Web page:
It is common knowledge that being a college student is tough. Money is hard to come by, and when you do come by it, you most certainly don’t want to spend it on anything menial. Thus, it is not hard to find college kids who live on entirely unhealthy food and, gross though it may sound, who walk around in clothes that have already been worn once. (Insert gasp of horror here.)
I have come out on the better end of this deal. I go to school where I have an abundance of family and friends. There is a definite advantage to attending a college close to relatives and friends. Aside from getting to see them more, which is generally a good thing, you can also bum off them when you’re hungry and do laundry for free. You get extra brownie points if you babysit little cousins, do dishes, and walk the dog while you’re at it. All in all, I consider it a very good deal. And so it was that a few nights ago my cousin and I loaded up her car with laundry and backpacks full of homework and set out to do laundry at our aunt and uncle’s house.
Once we had gotten a load of laundry going, my cousin immediately set off for her little corner upstairs, the only place that she could concentrate on her homework. I curled up on one of the loveseats downstairs and began to study as well.
Now, bear in mind that my aunt and uncle have two children, one of which is my little 4-year-old cousin I call Lexi. I had not been studying long when I heard her high, childish voice ask, “Where are the girls?”
I laughed inwardly. Though she is only four, she often talks and acts like she’s much older. This was one of those times. I heard her ask the question again, this time more emphatically, so I called, “Lexi, I’m in here!”
In a moment my little cousin stepped into the room. She leaned up against the couch shyly as I said, “Hey, Lex. How are you today?”
She grinned sheepishly.
“What have you been up to?”
Still an awkward grin.
I already knew what she really wanted. She wanted my other cousin, the one I had come with, who I will call A for now. A is much more energetic than I am, and so if Lexi wants a playmate, she will usually find that in A. Nonetheless, I was bound and determined to get some sort of response. So, I used the old trick my grandmother and mother used on me when I was little. I smiled at Lexi, leaned forward, and asked, “Did the cat get your tongue?”
Immediately she burst out into giggles. I smiled, then repeated, “Did that kitty get your tongue?”
“No,” she laughed, with that tone that people get when they can’t believe you just asked that ridiculous question.
Just then A came down the stairs. Lexi’s eyes brightened and in a moment A had whisked her up into her arms. I just smiled. I wasn’t surprised. To a kid, I’m no fun.
What A and Lexi did for fun, I’m not sure. However, my aunt had soon prepared supper, then rushed out the door for a meeting, leaving A and myself to watch the two kids. We talked and played and had a very fun time. I, in particular, was enjoying the food, which was dramatically better than the cafeteria food I would have to live on for the rest of the week.
One by one, A and Lexi’s brother finished eating and slipped away from the table, leaving Lexi and I by ourselves.
“Lyn, will you play with me?” Lexi asked.
I looked up at her from my heaping plate of food and groaned inwardly. I was already sore from walking five miles that day as part of my PE class, and I rarely have a lot of energy to start with. But I knew A had to study (ah, the life of a nursing major) and I didn’t have any homework left. With A already keeping an eye on the laundry, I figured the nice thing to do would be to entertain the little energizer bunny. So, I finished my food and took her outside to the trampoline.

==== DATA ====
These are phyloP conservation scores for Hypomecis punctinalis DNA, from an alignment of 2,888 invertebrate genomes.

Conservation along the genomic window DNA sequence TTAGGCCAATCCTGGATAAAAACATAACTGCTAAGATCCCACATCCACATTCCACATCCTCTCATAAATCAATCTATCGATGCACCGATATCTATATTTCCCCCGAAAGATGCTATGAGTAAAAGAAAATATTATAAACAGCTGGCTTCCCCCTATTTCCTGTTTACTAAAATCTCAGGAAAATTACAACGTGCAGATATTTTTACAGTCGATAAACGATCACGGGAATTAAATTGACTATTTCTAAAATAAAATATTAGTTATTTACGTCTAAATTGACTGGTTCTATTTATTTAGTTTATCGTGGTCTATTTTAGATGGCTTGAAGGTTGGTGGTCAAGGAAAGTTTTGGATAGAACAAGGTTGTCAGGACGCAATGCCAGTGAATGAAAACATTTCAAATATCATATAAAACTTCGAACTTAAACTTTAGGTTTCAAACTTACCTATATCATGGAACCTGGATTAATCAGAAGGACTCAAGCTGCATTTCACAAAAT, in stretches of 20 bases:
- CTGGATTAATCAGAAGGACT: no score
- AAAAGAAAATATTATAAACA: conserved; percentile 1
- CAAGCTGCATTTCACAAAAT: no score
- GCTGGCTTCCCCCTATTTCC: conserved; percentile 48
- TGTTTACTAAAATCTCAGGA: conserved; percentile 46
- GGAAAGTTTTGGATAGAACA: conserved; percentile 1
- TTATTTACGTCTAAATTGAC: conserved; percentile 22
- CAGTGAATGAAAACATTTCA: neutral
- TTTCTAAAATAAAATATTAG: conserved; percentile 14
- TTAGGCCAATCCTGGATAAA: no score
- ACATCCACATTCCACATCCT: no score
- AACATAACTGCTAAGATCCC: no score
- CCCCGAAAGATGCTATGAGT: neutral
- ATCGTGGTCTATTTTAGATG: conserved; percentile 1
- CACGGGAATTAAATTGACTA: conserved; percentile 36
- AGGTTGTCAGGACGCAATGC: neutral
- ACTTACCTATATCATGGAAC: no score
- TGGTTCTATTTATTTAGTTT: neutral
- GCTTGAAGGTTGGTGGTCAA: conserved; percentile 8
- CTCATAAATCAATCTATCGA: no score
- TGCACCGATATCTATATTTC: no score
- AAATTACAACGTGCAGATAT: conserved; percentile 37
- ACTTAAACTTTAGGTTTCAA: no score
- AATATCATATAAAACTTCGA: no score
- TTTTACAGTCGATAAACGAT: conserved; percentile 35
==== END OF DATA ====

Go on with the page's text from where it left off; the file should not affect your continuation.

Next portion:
“I’m gonna show you how high I can jump,” Lexi said as I lifted her onto the trampoline.
“Okay,” I smiled, leaning against the edge. I was glad I wasn’t having to jump.
As she bounced, I suddenly got the urge to sit on the trampoline instead of stand. Maybe it was me being lazy or, maybe, it was that watching her stirred some ounce of energy and childish nature somewhere deep inside me.
I watched her for a while, then she asked, “How high can you jump?”
After as much as I had eaten just a few minutes before, I wasn’t sure I wanted to know. But I remembered how much I used to enjoy bouncing on a trampoline, so I stood up and took a flying leap. I came down hard on the trampoline, sending my little cousin sailing upward. She laughed as she bounced back down. We continued this for a while until my stomach told me that it had had quite enough bouncing for one night.
Then Lexi said, “Let’s play ‘Mommy, Mommy, Come Alive’.”
“Mommy, Mommy…” I began, then I grinned. Oh. That’s what my friends and I used to call “Mummy, Mummy, Come Alive”. Her version was less disturbed and I wasn’t about to tell her where the game came from.
We played this for a while, then she got bored again.
“I wanna play Little Red Riding Hood, now,” Lexi said.
“Okay,” I replied hesitantly, “how do you play that?”
“You be the Big Bad Wolf and I’ll be Little Red Riding Hood.”
Big Bad Wolf…that’s fitting. “Okay. What does the Big Bad Wolf do?”
“He goes grrrr and chases Little Red Riding Hood around.”
“Alright,” I grinned. “Grrrrr!”
I chased her in circles around the trampoline for a minute or two, then caught her up in a big bear hug and gently tackled her.
“Grrrr!” I said, tickling her. “I’m the Big Bad Wolf and I’m going to eat you!”
“No!” Lexi protested between giggles. “Big Bad Wolves don’t eat little girls!”
“Why not?” I questioned.
“Because I’m made of skin and bones.”
“So what do Big Bad Wolves eat?”
My little cousin paused, contemplating the question. Then she grinned sheepishly and said, “They eat…something.”
“What kind of something?” I prodded.
She thought about the question a moment longer, then her grin broadened and she replied, “They eat toast!”
I had nothing left to say. Oh, the beauty of innocence!